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I can verify that the connection is up:

$ netstat -tn | grep "192.168.2.110"
tcp  0  0 192.168.2.100:10444  192.168.2.110:52639  ESTABLISHED

is there a way to check how long this tcp port connection was up (connected)?

(No, I don't have access to app logs)

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2 Answers 2

You can try the following:

  1. get the PID (say $pid) of the program by adding the -p option to netstat.

  2. identify the proper line in the /proc/net/tcp file by looking at the local_address and/or rem_address fields (note that they are in hex format, specifically the IP address is expressed in little-endian byte order);

  3. copy the associated inode field (say $inode);

  4. search for that inode among the file descriptors in /proc/$pid/fd and finally query the file access time of the symbolic link:

    find /proc/$pid/fd -lname "socket:\[$inode\]" -printf %a
    

That is a grunt work... here's a script (stub) to automatize the above points, it requires the remote address and it prints the socket uptime in seconds:

function suptime() {
    addr=${1:?Specify the remote IPv4 address}
    port=${2:?Specify the remote port number}
    pid=$(netstat -ntp 2>/dev/null | awk '
$6 == "ESTABLISHED" && $5 == "'$addr:$port'"\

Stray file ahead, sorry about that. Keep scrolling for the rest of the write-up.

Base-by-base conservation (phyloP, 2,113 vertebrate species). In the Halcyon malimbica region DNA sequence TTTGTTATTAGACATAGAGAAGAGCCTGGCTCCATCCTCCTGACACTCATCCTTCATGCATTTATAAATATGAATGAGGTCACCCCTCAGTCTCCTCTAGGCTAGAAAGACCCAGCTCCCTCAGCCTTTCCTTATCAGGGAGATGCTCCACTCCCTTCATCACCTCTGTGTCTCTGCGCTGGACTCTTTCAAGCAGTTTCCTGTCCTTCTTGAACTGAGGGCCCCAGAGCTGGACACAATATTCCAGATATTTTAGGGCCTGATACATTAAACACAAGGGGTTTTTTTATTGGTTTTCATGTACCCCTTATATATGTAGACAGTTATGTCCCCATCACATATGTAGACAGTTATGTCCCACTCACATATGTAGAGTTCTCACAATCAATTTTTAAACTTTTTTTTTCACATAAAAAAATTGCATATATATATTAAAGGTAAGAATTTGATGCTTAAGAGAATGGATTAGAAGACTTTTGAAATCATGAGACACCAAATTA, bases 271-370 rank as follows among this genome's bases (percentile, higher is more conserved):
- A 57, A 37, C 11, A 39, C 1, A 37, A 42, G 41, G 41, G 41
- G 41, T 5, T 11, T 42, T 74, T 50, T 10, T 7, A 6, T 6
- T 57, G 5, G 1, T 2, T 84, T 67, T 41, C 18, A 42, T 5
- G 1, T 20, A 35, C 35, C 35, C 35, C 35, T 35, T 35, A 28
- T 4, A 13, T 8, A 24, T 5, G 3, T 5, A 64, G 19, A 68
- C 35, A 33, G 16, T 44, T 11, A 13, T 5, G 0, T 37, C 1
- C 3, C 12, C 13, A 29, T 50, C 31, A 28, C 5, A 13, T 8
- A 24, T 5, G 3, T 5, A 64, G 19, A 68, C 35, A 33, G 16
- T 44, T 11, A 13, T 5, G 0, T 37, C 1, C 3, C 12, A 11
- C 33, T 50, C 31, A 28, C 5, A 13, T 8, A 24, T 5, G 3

{sub("/.*", "", $7); print $7}')
    hex_addr=$(python -c "
import socket, struct;
print hex(struct.unpack('<L',
socket.inet_aton('$addr'))[0])[2:].upper().zfill(8)")
    hex_port=$(python -c "print hex($port)[2:].upper()")
    inode=$(awk '$3 == "'$hex_addr:$hex_port'" {print $10}' /proc/net/tcp)
    time=$(find /proc/$pid/fd -lname "socket:\[$inode\]" -printf %A@)
    LANG=C printf '%.2fs' $(bc <<<"$(date +%s.%N) - $time")
}

Example:

$ suptime 192.168.2.110 52639
666.42s
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I haven’t seen netstat give that information. A combination of netstat and ps commands should be helpful.

  • Get pid of the socket with netstat.
$ sudo netstat -plan | grep "198.252.206.25"

tcp        0      0 192.168.0.14:41558      198.252.206.25:80       ESTABLISHED 2679/chromium-brows
  • Check process details with ps.
$ sudo ps -eo uid,pid,etime | grep 2679

UID   PID     ELAPSED
1000  2679       44:31

The third value here is the total time the socket has been running.

To understand ps output better I am pasting the headings.

$  sudo ps -eo uid,pid,etime | head

UID   PID     ELAPSED
0     1       52:37
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if you do this on the sever side, this will give you how long the server was running. I am interested in how long the connection is up. Say the server started last month but the client connected only 2 days ago. In this case, on the server I get "one month" but I am looking for "2 days". –  hidralisk Mar 14 '13 at 23:12
    
This will in fact tell you how long the connection is up. I think only detailed logging will be able to tell how long the client was connected to the socket. This is definitely a lead. –  ffami Mar 15 '13 at 6:31

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